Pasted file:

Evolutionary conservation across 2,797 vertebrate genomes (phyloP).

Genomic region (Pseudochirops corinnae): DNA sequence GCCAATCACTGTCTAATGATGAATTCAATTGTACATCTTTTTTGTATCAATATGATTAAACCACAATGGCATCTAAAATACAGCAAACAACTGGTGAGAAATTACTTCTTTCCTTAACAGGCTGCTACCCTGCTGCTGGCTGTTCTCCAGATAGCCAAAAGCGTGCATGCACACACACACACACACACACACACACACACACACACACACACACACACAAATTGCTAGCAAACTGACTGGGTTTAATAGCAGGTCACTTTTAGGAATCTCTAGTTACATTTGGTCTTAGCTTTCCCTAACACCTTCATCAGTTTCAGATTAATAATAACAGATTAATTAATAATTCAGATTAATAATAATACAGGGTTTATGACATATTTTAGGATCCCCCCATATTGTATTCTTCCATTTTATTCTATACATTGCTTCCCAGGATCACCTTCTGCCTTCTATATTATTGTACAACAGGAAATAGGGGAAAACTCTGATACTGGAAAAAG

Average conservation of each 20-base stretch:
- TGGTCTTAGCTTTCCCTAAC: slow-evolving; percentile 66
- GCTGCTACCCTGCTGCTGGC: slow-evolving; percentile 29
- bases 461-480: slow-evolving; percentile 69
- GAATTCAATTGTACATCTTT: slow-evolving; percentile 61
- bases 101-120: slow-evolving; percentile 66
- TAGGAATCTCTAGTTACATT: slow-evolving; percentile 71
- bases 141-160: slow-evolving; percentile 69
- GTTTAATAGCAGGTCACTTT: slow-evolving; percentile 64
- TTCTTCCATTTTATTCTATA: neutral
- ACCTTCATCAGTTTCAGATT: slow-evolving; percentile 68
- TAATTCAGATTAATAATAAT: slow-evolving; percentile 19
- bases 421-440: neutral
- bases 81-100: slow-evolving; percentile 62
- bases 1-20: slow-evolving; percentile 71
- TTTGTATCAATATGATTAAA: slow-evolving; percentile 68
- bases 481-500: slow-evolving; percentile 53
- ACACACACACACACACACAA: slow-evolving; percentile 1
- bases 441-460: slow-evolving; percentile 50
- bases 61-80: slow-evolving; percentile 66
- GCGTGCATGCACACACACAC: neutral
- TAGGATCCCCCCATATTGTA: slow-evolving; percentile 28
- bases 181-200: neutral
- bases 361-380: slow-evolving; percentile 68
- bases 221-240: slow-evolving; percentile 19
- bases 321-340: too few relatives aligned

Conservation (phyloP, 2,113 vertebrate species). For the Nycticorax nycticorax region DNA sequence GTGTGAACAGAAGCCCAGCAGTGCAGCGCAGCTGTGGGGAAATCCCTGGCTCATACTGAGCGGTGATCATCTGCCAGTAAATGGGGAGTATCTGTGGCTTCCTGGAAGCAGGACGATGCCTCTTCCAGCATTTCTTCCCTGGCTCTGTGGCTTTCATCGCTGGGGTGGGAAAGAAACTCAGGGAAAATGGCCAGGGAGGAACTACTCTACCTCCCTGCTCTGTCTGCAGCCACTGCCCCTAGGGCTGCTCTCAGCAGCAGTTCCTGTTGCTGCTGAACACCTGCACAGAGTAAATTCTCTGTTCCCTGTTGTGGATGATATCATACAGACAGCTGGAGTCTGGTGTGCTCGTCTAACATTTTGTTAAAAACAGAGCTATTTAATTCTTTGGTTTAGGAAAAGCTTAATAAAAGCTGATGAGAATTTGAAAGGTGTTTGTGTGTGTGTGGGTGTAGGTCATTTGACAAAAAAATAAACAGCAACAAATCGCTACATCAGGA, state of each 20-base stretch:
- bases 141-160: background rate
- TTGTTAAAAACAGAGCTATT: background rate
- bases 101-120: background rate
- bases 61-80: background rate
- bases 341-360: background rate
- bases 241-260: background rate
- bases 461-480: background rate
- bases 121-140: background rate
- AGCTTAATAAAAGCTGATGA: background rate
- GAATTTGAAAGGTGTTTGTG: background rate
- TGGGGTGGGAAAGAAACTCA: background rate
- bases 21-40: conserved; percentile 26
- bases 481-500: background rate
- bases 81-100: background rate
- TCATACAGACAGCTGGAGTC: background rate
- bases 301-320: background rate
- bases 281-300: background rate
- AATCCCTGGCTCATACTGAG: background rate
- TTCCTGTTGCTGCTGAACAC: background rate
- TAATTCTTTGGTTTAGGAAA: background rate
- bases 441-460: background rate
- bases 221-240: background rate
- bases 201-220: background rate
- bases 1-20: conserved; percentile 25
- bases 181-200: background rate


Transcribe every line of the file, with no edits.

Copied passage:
Evolutionary conservation across 2,797 vertebrate genomes (phyloP).

Genomic region (Pseudochirops corinnae): DNA sequence GCCAATCACTGTCTAATGATGAATTCAATTGTACATCTTTTTTGTATCAATATGATTAAACCACAATGGCATCTAAAATACAGCAAACAACTGGTGAGAAATTACTTCTTTCCTTAACAGGCTGCTACCCTGCTGCTGGCTGTTCTCCAGATAGCCAAAAGCGTGCATGCACACACACACACACACACACACACACACACACACACACACACACACACAAATTGCTAGCAAACTGACTGGGTTTAATAGCAGGTCACTTTTAGGAATCTCTAGTTACATTTGGTCTTAGCTTTCCCTAACACCTTCATCAGTTTCAGATTAATAATAACAGATTAATTAATAATTCAGATTAATAATAATACAGGGTTTATGACATATTTTAGGATCCCCCCATATTGTATTCTTCCATTTTATTCTATACATTGCTTCCCAGGATCACCTTCTGCCTTCTATATTATTGTACAACAGGAAATAGGGGAAAACTCTGATACTGGAAAAAG

Average conservation of each 20-base stretch:
- TGGTCTTAGCTTTCCCTAAC: slow-evolving; percentile 66
- GCTGCTACCCTGCTGCTGGC: slow-evolving; percentile 29
- bases 461-480: slow-evolving; percentile 69
- GAATTCAATTGTACATCTTT: slow-evolving; percentile 61
- bases 101-120: slow-evolving; percentile 66
- TAGGAATCTCTAGTTACATT: slow-evolving; percentile 71
- bases 141-160: slow-evolving; percentile 69
- GTTTAATAGCAGGTCACTTT: slow-evolving; percentile 64
- TTCTTCCATTTTATTCTATA: neutral
- ACCTTCATCAGTTTCAGATT: slow-evolving; percentile 68
- TAATTCAGATTAATAATAAT: slow-evolving; percentile 19
- bases 421-440: neutral
- bases 81-100: slow-evolving; percentile 62
- bases 1-20: slow-evolving; percentile 71
- TTTGTATCAATATGATTAAA: slow-evolving; percentile 68
- bases 481-500: slow-evolving; percentile 53
- ACACACACACACACACACAA: slow-evolving; percentile 1
- bases 441-460: slow-evolving; percentile 50
- bases 61-80: slow-evolving; percentile 66
- GCGTGCATGCACACACACAC: neutral
- TAGGATCCCCCCATATTGTA: slow-evolving; percentile 28
- bases 181-200: neutral
- bases 361-380: slow-evolving; percentile 68
- bases 221-240: slow-evolving; percentile 19
- bases 321-340: too few relatives aligned

Conservation (phyloP, 2,113 vertebrate species). For the Nycticorax nycticorax region DNA sequence GTGTGAACAGAAGCCCAGCAGTGCAGCGCAGCTGTGGGGAAATCCCTGGCTCATACTGAGCGGTGATCATCTGCCAGTAAATGGGGAGTATCTGTGGCTTCCTGGAAGCAGGACGATGCCTCTTCCAGCATTTCTTCCCTGGCTCTGTGGCTTTCATCGCTGGGGTGGGAAAGAAACTCAGGGAAAATGGCCAGGGAGGAACTACTCTACCTCCCTGCTCTGTCTGCAGCCACTGCCCCTAGGGCTGCTCTCAGCAGCAGTTCCTGTTGCTGCTGAACACCTGCACAGAGTAAATTCTCTGTTCCCTGTTGTGGATGATATCATACAGACAGCTGGAGTCTGGTGTGCTCGTCTAACATTTTGTTAAAAACAGAGCTATTTAATTCTTTGGTTTAGGAAAAGCTTAATAAAAGCTGATGAGAATTTGAAAGGTGTTTGTGTGTGTGTGGGTGTAGGTCATTTGACAAAAAAATAAACAGCAACAAATCGCTACATCAGGA, state of each 20-base stretch:
- bases 141-160: background rate
- TTGTTAAAAACAGAGCTATT: background rate
- bases 101-120: background rate
- bases 61-80: background rate
- bases 341-360: background rate
- bases 241-260: background rate
- bases 461-480: background rate
- bases 121-140: background rate
- AGCTTAATAAAAGCTGATGA: background rate
- GAATTTGAAAGGTGTTTGTG: background rate
- TGGGGTGGGAAAGAAACTCA: background rate
- bases 21-40: conserved; percentile 26
- bases 481-500: background rate
- bases 81-100: background rate
- TCATACAGACAGCTGGAGTC: background rate
- bases 301-320: background rate
- bases 281-300: background rate
- AATCCCTGGCTCATACTGAG: background rate
- TTCCTGTTGCTGCTGAACAC: background rate
- TAATTCTTTGGTTTAGGAAA: background rate
- bases 441-460: background rate
- bases 221-240: background rate
- bases 201-220: background rate
- bases 1-20: conserved; percentile 25
- bases 181-200: background rate